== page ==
There are mobile banking applications that use SMS channel to communicate with their server. Some of them offer both internet and sms channels which the customer gets to choose from.

While there's much data on secure communication via internet (How to implement TLS, certificate pinning, etc) by OWASP, Enisa, Gartner and other organizations there seems to be lack of guides and tutorials on how to have data transmitted securely over SMS channel.

Several options come to my mind about secure architecture for SMS data transmission:

  • PGP like system where server's public key is bundled with the application and resides on customers phones. The application uses this key and a symmetric key to encrypt its data.

  • HTTPS like system where each time the client and the server communicate, they agree on a session key and the data is encrypted using that.

Other solutions where symmetric key is stored or generated on the client side and no public key cryptography is used are generally insecure.

SMS has a limited length so one of our goals in this system has to be keeping the messages as short as possible, what are some ways we can achieve this goal without losing the security of the system. (Does it make the first proposed option (PGP like) more suitable?)

In this scenario the data is encrypted both by the server and the clients, integrity is our concern here too and we want to keep the number/length of transmitted messages as short as possible to minimize round trip time and number of text messages sent.

5 Answers 5


The TextSecure Messenger (now called Signal) provided encrypted sms based on a public key encryption scheme. However, they dropped the feature a year ago. According to the blogpost, the reasons for dropping the support were the impossibility to do this properly with iPhones and the bad security of SMS in general.

This is of course only one example - but it shows one possible approach to encrypt the content and protect the integrity of SMS messages.

I can't help you with the details of the cryptography involved - but maybe it's worth looking into the documentation and the sourcecode of Textsecure / Signal / Silence (Textsecure fork).

  • I coudn't find which cipher method is use in Silence, are you familiar with that?
    – Mirsad
    Apr 26, 2016 at 19:55
  • 1
    If this paper is correct, then Signal uses "AES in both, counter mode without padding and cipher block chaining mode with PKCS7 padding" and a HMAC- SHA256 for the integrity of the messages. For asymetric encryption, ECDH based on Curve25519 is used. Please note that the paper is from 2014 and TextSecure was renamed to Signal last year. And as Silence is a fork of Textsecure, it should use the same cryptographic schemes as TS.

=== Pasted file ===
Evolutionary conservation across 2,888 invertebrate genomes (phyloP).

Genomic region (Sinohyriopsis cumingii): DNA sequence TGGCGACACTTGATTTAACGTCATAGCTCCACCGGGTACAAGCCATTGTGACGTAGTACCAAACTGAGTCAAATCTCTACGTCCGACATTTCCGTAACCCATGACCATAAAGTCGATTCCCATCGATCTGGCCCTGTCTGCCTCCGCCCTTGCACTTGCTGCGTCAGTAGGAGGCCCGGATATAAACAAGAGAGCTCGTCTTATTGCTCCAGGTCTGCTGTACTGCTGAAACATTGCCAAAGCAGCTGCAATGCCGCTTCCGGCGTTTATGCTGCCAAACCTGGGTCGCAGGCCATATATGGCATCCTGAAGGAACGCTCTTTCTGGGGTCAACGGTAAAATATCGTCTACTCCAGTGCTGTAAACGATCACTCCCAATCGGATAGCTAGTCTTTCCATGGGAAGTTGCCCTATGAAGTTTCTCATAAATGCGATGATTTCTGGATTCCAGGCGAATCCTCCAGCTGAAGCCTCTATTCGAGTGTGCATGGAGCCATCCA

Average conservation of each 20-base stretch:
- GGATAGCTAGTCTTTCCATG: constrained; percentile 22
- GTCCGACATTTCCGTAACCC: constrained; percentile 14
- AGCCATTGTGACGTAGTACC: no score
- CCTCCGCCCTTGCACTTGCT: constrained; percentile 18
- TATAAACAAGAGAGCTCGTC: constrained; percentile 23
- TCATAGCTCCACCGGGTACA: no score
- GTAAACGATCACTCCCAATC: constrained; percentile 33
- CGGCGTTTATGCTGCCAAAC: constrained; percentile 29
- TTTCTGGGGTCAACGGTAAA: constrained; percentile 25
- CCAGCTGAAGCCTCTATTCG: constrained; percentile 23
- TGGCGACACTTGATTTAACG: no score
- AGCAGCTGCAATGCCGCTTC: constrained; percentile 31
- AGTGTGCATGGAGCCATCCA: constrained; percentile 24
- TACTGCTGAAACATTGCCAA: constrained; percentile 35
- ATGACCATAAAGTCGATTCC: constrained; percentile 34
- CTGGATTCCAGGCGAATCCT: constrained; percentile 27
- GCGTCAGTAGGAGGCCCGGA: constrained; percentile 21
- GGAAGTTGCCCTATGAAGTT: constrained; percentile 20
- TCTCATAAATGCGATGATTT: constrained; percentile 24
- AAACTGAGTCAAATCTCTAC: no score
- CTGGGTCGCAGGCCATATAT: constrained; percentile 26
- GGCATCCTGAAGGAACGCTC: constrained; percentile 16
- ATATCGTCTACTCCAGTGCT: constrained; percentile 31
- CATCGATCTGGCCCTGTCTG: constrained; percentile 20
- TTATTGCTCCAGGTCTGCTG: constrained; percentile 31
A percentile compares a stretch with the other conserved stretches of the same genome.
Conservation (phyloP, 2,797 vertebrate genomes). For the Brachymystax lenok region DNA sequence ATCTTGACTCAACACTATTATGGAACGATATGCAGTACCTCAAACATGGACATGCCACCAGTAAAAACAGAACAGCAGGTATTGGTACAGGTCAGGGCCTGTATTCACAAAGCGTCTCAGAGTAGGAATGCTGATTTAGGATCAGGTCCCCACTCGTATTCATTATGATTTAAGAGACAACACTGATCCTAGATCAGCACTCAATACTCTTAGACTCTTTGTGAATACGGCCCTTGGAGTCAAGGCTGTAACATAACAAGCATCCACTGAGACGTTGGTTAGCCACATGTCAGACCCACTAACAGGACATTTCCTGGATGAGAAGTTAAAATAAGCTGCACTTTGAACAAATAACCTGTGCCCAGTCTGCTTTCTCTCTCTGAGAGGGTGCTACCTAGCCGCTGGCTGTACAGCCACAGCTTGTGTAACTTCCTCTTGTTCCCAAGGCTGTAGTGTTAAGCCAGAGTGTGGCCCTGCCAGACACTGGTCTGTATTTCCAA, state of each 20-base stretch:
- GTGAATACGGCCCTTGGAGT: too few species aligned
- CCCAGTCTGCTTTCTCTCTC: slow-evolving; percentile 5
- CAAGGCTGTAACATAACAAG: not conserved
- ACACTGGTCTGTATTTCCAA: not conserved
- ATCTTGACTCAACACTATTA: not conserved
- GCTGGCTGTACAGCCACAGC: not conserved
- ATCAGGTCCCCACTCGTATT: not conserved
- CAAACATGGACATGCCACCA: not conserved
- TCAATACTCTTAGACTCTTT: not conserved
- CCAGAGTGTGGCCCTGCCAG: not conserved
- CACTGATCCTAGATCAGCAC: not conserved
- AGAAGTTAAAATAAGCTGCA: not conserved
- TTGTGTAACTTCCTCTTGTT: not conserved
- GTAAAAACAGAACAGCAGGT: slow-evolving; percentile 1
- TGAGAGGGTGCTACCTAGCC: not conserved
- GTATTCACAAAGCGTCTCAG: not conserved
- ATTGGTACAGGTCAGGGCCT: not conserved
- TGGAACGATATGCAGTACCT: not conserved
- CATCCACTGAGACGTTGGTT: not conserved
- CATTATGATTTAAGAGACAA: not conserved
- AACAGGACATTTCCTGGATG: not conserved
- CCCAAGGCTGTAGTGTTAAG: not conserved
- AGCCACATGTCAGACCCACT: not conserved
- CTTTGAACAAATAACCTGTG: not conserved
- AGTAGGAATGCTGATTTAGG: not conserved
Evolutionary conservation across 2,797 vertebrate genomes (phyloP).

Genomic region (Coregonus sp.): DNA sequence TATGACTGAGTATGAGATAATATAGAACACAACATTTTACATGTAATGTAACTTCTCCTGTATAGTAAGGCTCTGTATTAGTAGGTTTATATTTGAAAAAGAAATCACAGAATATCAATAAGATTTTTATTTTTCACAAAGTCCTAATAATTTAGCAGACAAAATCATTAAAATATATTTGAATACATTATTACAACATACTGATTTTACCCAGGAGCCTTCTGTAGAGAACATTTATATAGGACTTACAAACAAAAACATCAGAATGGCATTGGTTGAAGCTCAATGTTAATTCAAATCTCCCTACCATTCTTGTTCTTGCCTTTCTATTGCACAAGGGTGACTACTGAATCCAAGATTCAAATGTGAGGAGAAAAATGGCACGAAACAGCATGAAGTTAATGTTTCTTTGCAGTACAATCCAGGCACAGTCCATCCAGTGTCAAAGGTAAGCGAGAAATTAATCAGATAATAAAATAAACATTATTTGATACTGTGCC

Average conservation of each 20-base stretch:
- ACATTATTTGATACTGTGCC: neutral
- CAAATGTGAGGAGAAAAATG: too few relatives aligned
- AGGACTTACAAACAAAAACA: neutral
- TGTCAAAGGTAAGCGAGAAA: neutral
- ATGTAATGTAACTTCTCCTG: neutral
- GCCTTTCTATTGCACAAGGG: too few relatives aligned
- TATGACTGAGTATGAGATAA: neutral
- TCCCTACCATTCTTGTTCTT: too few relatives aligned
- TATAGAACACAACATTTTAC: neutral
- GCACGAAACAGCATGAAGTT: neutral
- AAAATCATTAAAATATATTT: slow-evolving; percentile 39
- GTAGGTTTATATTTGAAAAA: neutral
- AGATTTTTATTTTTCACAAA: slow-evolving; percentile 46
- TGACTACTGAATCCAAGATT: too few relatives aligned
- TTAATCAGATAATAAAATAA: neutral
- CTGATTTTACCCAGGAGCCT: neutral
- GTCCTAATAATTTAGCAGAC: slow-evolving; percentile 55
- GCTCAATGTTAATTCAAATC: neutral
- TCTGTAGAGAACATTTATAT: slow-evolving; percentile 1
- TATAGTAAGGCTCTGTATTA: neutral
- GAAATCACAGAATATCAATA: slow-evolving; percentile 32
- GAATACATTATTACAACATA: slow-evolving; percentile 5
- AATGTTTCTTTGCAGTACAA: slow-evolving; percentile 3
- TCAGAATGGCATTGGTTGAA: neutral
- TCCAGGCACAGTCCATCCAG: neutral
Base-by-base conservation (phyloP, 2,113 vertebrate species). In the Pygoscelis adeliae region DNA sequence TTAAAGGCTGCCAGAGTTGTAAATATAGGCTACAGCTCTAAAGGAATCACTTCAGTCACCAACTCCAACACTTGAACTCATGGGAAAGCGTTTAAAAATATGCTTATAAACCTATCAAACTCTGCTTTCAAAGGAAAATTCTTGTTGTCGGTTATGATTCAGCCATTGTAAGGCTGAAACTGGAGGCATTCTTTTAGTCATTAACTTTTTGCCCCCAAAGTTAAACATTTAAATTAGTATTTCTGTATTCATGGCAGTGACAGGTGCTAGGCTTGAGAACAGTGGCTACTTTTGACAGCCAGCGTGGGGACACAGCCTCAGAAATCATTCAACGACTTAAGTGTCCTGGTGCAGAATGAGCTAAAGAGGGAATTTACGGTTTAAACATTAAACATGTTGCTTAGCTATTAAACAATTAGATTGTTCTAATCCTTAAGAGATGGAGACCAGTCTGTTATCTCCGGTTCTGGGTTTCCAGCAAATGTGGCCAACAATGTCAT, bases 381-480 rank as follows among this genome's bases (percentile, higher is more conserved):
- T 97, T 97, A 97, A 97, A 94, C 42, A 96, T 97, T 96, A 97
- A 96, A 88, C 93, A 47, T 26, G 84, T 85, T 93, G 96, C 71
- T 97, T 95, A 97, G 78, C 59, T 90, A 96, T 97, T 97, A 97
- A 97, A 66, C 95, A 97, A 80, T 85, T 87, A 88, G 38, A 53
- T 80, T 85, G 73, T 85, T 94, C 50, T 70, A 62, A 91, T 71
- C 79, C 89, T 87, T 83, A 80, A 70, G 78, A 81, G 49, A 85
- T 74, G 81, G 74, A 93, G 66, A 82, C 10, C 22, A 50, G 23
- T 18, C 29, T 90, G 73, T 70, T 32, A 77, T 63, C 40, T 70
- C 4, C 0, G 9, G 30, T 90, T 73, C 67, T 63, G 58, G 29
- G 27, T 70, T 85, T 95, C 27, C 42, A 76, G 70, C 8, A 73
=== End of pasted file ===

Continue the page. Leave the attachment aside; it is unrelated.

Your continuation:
– Lukas
    Apr 26, 2016 at 20:55

There is no secure data transmission over SMS. The data is exposed to a large variety of information disclosure threats from and through the telco, from tools which sync your SMS to email (such as Exchange and Google Voice).

As Lukas says, it is super-hard to encrypt your data and then send it via SMS. If you're going to build an app, then why use SMS as a transfer layer? If you're not going to build an app, then SMS is insecure.


Long story short: For legacy reasons there isn't away to encrypt SMS as a whole. But what about the message itself?

Now I'm not saying you should do this, but you could easily use a key to encrypt the message you want to send, then send the encoded message in a few texts with meta information to link them together. Then you just need another way to send the key securely and privately to the other person. That's the real question.

Of course this shows the real question you should think about instead: Why should I use SMS to send secure data? And the answer to that is you shouldn't.


I'm not aware of any existing technologies that do this. It seems to me that any kind of PKI would involve sending data through untrusted carriers and seems generally fraught with peril. In addition, the key lengths you would want to use for your public key may not even fit within a single SMS due to the length and different possible character encoding protocols.

The only solution that comes to mind for me is to use something like Diffie-Hellman to generate a shared key and then use symmetric encryption over SMS, which again, may run into issues with character encoding. Like you mention, this key would be stored on the device as a per-conversation (SIM-SIM) key, which could be extracted from the device and used to decrypt a conversation.

SMS has been used for almost 30 years at this point and simply wasn't designed with security in mind. Most other protocols facing this issue have needed to be replaced by a more secure version or wrapped by some other security. It's possible MMS security may be more likely, but I don't know very much about that.


I may be sound paranoid and disappointing, but IF your customers are on stock firmwares/spywares/crapwares or - even worse - on iOS, then you have no other option than an external message decryptor/signer, an offline one based on sealed system with pre-seeded key, or - at least - an OTP time-based token. PGP, RSA, SSL, e.t.c. are good unless compromised by firmware. No further comments to add, sadly.

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